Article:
The Venice Biennale counts among the most important art exhibitions and is celebrating its 120th anniversary in the summer of 2015.
A look back at the history of artists presented in the Austrian Pavilion so far makes clear the extraordinary breadth and range of the positions displayed there. However, despite the great diversity, the list of participants reads like a retrospective “Who is Who” of the Austrian art scene from the end of the 19th century into the 21st: including, for example, Gustav Klimt, Egon Schiele, Oskar Kokoschka, Arnulf Rainer, VALIE EXPORT, Maria Lassnig, and Franz West.
In recent years, through the choice of positions such as those of Hans Schabus, Dorit Margreiter, Markus Schinwald, and Mathias Poledna, conscious emphasis has been placed on positions which have highly differentiated relationships with the media they use, which range from installations through painting to performance and film. In addition to individual presentations, there were a number of group exhibitions of three or more positions and even the usual restriction to Austrian nationality was occasionally abandoned.
For the Austrian Pavilion in 2015, commissioner Yilmaz Dziewior selected Heimo Zobernig, an artist who has not only influenced the art scene in his own country like almost no other, but is also among the most successful positions in international art discourse and exhibitions. Through his professorship at the Academy for Fine Arts in Vienna, where he has taught for the last 14 years, Zobernig continues to influence subsequent generations. His exhibition
activities range from repeated participation in major events such as the Biennale di Venezia (1988 & 2001), the documenta in Kassel (1992 & 1997), and Skulptur Projekte Münster (1997) to extensive individual exhibitions in renowned institutions like the Palacio de Velázquez/Museo Reina Sofía in Madrid (2012), Kunsthaus Graz (2013), Mudam Luxembourg, and the Kestnergesellschaft in Hannover (both 2014) – to name just a selection from the last three years.
Heimo Zobernig’s work is marked by its high level of precision in terms of both form and content. He often succeeds in involving the observer both intellectually and sensually at the same time.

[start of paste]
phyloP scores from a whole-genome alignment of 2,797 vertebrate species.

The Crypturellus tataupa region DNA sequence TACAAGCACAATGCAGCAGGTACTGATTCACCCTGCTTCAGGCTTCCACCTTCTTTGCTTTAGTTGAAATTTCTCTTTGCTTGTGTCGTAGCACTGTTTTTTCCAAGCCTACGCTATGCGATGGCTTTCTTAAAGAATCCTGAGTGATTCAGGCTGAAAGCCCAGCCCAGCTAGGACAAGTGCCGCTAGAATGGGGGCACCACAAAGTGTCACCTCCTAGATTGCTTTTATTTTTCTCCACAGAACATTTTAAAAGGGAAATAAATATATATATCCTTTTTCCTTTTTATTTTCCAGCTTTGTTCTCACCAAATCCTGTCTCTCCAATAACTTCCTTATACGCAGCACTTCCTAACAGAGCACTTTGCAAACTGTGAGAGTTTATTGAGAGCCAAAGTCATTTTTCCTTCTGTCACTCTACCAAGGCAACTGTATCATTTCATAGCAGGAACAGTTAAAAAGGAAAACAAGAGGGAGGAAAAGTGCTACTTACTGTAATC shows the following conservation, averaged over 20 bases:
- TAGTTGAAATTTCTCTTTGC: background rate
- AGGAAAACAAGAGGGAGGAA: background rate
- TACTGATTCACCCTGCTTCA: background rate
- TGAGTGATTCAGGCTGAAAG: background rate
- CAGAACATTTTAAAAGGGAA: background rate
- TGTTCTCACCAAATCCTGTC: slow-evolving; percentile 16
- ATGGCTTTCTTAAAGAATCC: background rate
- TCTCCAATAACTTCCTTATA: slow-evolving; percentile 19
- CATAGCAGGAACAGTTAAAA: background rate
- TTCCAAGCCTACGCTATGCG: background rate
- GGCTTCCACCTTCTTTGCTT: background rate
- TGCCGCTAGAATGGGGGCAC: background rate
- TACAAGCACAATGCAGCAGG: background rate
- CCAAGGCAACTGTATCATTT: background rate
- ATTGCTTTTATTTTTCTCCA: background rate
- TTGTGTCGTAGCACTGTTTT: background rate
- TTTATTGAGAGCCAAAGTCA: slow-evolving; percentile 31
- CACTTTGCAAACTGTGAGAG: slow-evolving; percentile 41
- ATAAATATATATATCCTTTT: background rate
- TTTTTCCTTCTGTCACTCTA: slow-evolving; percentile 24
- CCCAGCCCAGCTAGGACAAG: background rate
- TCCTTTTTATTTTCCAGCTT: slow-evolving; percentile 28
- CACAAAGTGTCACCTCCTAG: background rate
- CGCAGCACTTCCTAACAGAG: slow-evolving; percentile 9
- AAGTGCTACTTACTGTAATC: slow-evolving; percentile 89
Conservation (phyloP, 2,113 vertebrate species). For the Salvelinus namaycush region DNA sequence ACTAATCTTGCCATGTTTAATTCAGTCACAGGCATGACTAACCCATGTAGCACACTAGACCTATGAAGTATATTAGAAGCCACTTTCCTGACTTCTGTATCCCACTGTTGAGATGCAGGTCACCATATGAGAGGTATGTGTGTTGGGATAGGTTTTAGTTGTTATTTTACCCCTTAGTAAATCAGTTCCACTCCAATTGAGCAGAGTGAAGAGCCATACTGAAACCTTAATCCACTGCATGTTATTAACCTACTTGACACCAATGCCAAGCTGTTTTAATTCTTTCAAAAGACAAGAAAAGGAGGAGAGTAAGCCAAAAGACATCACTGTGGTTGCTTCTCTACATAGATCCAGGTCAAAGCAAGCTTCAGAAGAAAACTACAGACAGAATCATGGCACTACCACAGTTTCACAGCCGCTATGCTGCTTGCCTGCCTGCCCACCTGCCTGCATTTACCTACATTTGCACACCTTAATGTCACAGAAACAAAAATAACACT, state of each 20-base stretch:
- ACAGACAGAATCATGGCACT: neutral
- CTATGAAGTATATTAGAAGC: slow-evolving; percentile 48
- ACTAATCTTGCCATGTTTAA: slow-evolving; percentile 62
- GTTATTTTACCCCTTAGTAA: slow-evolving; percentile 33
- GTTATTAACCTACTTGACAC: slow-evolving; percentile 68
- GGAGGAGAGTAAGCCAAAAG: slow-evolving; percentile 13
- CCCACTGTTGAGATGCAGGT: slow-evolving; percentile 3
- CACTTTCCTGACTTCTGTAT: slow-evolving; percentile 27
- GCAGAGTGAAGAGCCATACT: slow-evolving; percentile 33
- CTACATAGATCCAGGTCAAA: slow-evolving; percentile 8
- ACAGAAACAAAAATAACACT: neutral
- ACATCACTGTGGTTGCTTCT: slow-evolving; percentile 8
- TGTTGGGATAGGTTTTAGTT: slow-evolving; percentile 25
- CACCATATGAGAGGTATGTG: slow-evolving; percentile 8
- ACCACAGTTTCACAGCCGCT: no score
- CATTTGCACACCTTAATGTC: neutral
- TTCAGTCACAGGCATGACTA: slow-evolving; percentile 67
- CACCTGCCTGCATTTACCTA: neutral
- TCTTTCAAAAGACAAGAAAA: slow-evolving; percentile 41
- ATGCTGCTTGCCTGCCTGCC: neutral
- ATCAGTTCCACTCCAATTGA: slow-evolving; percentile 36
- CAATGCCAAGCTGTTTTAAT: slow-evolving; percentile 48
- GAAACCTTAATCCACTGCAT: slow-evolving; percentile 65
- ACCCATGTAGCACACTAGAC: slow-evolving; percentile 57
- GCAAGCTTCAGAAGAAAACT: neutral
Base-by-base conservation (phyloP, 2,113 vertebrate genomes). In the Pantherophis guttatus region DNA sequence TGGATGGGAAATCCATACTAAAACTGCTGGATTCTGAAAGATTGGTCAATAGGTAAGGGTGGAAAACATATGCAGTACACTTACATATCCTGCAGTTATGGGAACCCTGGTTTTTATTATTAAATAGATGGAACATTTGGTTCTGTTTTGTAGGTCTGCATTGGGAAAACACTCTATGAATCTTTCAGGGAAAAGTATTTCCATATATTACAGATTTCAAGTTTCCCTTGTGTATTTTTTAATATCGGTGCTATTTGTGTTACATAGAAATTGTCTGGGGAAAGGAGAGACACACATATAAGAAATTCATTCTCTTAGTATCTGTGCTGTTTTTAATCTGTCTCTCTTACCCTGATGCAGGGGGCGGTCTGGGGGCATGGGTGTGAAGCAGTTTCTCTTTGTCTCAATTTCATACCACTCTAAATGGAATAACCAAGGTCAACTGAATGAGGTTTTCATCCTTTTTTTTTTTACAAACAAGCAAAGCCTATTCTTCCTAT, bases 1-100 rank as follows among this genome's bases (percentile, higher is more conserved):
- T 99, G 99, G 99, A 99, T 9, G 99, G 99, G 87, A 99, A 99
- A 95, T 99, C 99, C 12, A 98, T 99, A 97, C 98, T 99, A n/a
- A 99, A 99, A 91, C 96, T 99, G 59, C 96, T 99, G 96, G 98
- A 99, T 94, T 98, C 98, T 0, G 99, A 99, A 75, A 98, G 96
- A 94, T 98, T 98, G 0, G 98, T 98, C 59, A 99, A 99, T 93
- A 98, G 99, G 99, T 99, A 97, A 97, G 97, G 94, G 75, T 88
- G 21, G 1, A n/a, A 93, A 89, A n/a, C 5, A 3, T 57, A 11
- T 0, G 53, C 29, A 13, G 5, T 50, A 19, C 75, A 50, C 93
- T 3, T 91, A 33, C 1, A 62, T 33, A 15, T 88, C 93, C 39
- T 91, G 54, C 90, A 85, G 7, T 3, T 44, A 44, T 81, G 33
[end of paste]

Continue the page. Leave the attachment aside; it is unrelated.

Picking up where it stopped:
His spectrum ranges from drawing and painting through installation and sculpture to video and spatial settings of a practical nature.
Already in his early years, Heimo Zobernig had a firm grasp of how to question the basic premises of art both critically and playfully, by using the exhibition and/or the catalog or book in itself as a medium of his analytical reflection. In this sense, the individual building blocks of his art became his actual oeuvre. Hence, he exposes the mechanisms of the art system, addresses hierarchies and examines concepts both for their concrete and metaphorical meanings. All the more impressive is how he succeeds in negotiating these issues in the form of what might almost be called classical, apparently autonomous canvases and sculptures, or by means of concrete architectural interventions and installations.
Heimo Zobernig will skillfully combine both approaches for the Austrian Pavilion, which is based on a spatial concept by Robert Kramreiter and was built in 1934 by Josef Hoffmann. Both spatial intervention and independent work of art will enter into a combination as equal, reciprocally commentating elements of his Venice contribution. No less than the concrete room, the situation of the Biennale itself is a starting point for Heimo Zobernig’s deliberations. How can a meaningful contribution be made in an environment based on nation-state representations and in which each voice competes for the most attention? What effects make sense in such a context? These questions also play a role in Heimo Zobernig’s concept for Venice. And the Austrian Pavilion, with its equally classical and modern language of form, offers an ideal space for this purpose.